Op-Ed: Legality, constitutionalism and transformation
Date Released: Wed, 17 September 2014 09:53 +0200
It is well known that some of the money used to enrich the president at Nkandla was earmarked for meeting basic needs.
While many eyes have been glued to the drama played out in Parliament during the debate of no confidence in the Speaker, it is possible to miss the structural implications, the erosion of the standing of Parliament and other public institutions, potentially crippling democratic rule. By RAYMOND SUTTNER.
Democratic rule comprises a range of elements and meanings, some of which are contested, but for the purposes of this discussion it is restricted to government by elected representatives, from whom the executive is chosen. Personally, I believe that it is better to understand democracy in a wider sense including popular grassroots structures, but since these are not directly regulated by the constitution they fall outside the scope of this enquiry.
It is important to understand the historical context of the current discussion. In the course of the struggle against Apartheid the ANC and its allies, and increasing numbers of other democrats, rallied behind the demands of the Freedom Charter, whose first clause reads, “The People Shall Govern!”
In order to defuse the demand for universal suffrage a range of schemes were devised by the Apartheid government, the “Buthelezi commission” and various scholars to limit its impact via ethnic representation or protection of “group rights”, which were in fact minority privileges. Attempts were made to incorporate veto powers where any actions of a democratically elected government were to encroach on these “rights”. Consequently when negotiations were initiated opponents of Apartheid suspected potential attempts to curtail rule by the majority.
But much of the discussion around the constitution, although entailing consultation, was fairly specialised. Not all who were involved in the struggle were conversant with the new relationships established between various constitutional institutions under the constitution adopted in 1996. In this light it is important to restate how one understands the relationship between a democratically elected government and various checks and balances that are part of current constitutional government.
Any democratically elected government operates within the constitution. It is charged with acting, whatever the specific policies it follows, to advance constitutional goals and within procedures that ensure that those goals are realised. It cannot pursue private objectives or irregular activities inconsistent with those purposes, which it is charged to uphold.
The judiciary and various chapter 9 institutions are not there to “second guess” the power of the majority. The judicial role is to ensure that constitutional obligations to realise democratic rights for all - including life itself, dignity, meeting basic needs and freedom of speech - are not undermined through any misuse of power. Such irregularity may be through errors made in good faith or conscious attempts to benefit private individuals or members of government.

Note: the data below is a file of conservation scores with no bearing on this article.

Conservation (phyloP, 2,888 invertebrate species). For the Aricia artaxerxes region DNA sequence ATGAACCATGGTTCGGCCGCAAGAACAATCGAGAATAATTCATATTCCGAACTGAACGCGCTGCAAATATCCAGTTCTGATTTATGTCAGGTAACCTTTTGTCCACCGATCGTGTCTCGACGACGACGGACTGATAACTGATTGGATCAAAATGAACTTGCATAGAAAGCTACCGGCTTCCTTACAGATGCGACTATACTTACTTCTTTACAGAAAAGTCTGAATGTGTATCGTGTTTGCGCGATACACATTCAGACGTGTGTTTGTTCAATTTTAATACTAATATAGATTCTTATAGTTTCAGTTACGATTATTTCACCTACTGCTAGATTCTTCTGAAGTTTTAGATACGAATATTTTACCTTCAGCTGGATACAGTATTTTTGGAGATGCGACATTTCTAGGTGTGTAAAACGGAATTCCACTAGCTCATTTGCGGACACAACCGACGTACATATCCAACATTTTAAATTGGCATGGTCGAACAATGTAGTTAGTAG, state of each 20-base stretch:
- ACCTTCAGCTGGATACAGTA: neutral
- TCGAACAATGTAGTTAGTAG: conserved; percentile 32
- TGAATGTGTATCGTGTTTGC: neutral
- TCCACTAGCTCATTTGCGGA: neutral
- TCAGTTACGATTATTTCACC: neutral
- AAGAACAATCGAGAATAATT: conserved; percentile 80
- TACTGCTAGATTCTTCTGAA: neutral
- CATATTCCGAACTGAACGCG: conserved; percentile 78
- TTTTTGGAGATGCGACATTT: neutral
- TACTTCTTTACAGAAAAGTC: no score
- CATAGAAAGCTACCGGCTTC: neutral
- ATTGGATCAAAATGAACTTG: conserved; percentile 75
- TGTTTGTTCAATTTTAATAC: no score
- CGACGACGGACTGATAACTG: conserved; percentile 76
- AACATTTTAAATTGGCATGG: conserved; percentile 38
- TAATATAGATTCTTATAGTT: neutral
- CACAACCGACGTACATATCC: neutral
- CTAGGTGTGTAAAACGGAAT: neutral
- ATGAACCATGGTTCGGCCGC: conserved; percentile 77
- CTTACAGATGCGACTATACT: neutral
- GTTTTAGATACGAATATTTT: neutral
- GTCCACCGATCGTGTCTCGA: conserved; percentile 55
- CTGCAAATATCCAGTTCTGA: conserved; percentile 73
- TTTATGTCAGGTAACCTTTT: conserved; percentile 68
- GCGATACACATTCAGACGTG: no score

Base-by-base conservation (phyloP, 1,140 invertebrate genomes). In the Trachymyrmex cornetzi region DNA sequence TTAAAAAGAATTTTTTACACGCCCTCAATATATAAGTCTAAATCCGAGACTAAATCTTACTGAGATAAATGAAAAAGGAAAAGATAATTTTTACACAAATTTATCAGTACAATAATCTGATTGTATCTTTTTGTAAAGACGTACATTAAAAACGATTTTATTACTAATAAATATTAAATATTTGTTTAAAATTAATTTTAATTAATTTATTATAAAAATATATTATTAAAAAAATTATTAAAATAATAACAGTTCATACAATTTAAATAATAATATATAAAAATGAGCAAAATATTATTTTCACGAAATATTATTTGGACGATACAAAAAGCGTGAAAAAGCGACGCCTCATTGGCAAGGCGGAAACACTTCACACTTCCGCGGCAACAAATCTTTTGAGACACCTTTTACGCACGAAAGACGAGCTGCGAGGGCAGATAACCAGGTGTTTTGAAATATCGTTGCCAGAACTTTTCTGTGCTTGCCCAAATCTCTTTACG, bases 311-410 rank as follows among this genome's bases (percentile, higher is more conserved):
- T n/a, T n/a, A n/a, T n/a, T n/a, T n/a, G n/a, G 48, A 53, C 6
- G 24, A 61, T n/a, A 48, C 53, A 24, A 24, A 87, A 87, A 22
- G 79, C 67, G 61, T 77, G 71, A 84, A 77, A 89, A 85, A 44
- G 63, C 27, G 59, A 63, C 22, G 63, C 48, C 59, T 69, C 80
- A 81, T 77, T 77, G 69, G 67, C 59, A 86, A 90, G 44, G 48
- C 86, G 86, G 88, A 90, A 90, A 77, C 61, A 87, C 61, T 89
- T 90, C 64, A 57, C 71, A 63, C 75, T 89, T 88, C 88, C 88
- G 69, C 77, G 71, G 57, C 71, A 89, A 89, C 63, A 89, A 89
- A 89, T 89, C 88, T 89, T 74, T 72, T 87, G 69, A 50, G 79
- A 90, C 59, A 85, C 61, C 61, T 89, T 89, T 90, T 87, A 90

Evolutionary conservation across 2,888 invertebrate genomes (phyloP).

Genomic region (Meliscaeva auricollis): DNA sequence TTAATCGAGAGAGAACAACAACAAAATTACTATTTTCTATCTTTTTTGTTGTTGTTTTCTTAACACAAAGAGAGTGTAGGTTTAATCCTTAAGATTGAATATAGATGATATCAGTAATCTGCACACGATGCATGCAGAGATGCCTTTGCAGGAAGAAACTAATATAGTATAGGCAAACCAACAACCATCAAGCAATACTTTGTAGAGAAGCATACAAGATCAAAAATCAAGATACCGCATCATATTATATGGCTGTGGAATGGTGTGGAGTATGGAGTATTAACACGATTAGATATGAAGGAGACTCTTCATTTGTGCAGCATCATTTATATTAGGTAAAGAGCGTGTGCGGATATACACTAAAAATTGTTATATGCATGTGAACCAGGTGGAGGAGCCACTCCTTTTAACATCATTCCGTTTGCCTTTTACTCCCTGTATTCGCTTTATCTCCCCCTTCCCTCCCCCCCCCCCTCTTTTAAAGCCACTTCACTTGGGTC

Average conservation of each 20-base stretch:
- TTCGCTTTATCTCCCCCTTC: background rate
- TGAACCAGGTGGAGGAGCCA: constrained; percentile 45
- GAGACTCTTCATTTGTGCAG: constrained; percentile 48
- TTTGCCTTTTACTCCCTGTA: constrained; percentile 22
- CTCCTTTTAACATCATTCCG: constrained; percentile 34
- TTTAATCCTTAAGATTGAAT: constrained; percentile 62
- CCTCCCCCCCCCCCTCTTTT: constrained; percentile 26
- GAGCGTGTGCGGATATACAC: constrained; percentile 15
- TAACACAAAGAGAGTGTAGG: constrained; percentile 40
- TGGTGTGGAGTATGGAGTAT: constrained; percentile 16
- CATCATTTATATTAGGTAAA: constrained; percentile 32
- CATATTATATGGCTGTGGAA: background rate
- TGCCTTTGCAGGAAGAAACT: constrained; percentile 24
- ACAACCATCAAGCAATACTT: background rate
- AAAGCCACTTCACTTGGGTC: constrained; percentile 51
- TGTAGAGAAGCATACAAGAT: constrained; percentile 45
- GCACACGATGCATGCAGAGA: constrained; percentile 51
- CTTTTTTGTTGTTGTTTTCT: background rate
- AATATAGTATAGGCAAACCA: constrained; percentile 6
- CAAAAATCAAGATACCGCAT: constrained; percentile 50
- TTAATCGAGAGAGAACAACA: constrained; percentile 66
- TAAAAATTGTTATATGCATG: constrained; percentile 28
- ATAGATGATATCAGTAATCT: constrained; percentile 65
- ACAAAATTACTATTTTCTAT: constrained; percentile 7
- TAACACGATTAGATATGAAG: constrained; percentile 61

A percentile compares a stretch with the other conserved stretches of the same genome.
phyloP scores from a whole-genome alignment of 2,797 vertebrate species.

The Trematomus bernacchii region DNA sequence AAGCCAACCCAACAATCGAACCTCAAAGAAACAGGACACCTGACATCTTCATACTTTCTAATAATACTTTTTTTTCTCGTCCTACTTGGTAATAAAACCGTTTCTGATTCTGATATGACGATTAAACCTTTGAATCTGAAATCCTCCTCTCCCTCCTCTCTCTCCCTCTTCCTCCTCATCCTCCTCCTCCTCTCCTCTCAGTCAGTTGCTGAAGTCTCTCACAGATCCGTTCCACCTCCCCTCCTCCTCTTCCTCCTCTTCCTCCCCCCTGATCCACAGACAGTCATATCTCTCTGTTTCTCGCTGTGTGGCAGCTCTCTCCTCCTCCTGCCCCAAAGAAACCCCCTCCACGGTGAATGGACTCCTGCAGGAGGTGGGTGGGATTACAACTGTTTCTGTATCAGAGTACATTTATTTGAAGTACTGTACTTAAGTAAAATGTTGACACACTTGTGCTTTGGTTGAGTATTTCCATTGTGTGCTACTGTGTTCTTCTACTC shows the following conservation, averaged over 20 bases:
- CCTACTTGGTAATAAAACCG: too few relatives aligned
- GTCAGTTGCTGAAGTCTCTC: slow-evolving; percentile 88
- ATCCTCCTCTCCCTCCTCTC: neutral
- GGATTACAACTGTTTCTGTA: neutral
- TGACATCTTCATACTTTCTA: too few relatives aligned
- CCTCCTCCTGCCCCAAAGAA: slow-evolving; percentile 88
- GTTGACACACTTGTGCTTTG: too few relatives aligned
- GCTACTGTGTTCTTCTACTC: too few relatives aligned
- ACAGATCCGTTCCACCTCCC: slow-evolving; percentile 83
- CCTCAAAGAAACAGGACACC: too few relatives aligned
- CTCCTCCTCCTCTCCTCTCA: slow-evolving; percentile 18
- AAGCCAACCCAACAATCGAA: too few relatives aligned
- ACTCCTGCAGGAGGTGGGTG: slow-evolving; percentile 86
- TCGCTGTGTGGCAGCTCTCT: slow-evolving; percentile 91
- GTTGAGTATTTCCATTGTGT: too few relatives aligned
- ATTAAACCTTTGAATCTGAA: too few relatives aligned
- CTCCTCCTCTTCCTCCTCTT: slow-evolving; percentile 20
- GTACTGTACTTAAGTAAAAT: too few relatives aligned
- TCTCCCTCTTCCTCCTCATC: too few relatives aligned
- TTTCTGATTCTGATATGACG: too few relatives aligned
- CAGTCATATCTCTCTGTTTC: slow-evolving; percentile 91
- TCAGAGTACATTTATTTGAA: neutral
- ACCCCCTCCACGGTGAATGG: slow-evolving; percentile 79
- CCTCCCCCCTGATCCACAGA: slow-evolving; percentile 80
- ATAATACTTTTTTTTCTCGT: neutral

In this context, how do we interpret various attacks on the judiciary, its depiction as a counterrevolutionary force and the exercising of powers that frustrate the objectives of Parliament and government, and hence the electorate? How do we interpret the exercise of powers of the Public Protector and other chapter 9 institutions?
My understanding is that claims that these institutions, especially the judiciary and Public Protector, stand in the way of a transformative programme or wittingly or unwittingly aid an “anti-majoritarian liberal” programme are misplaced. What is ignored is that the constitutional provisions that these institutions are charged to enforce or on the basis of which they act are not of purely procedural significance.
It cannot be argued that when chapter 9 institutions or the judiciary flag procedural violations they are using mere technicalities to frustrate the transformatory intentions of the government. On the contrary, the constitution itself has transformatory goals at the heart of the injunctions in it that ought to guide the activities of all state organs
Consequently, where the Constitutional Court is called upon to pass judgment on the actions of an organ of government it is not there to simply police procedures. In considering the observance of procedures it simultaneously decides whether the constitutional powers entrusted to institutions have been used to further the transformative goals of government or purposes incompatible with that.
Obviously there are court decisions that have directly ensured that some of the rights laid down in the Bill of Rights are realised. But insofar as the Constitutional Court or the Public Protector have addressed irregularities, as with the Public Protector’s report on Nkandla, what we see is ultimately related to ensuring that the transformative goals of the state are not frustrated by misuse of powers or funding.
It is well known that some of the money used to enrich the president at Nkandla was earmarked for meeting basic needs. Consequently there is a very direct relationship between the irregularity identified and the capacity to realise a constitutional duty that is transformative.
What we can therefore conclude is that a false dichotomy is posed between a supposedly transformative legislature and executive on the one hand, and a court and public protector whose powers stand as obstacles to such change on the other. In fact the courts and the chapter 9 institutions would be remiss if they were not to act to enforce transformative goals, as defined in the constitution. In truth, the questions that appear symptomatically as “drama” go to the very fabric of our democracy. It is urgent that we defend this. DM
Article by: Raymond Suttner.
Article Source: The Daily Maverick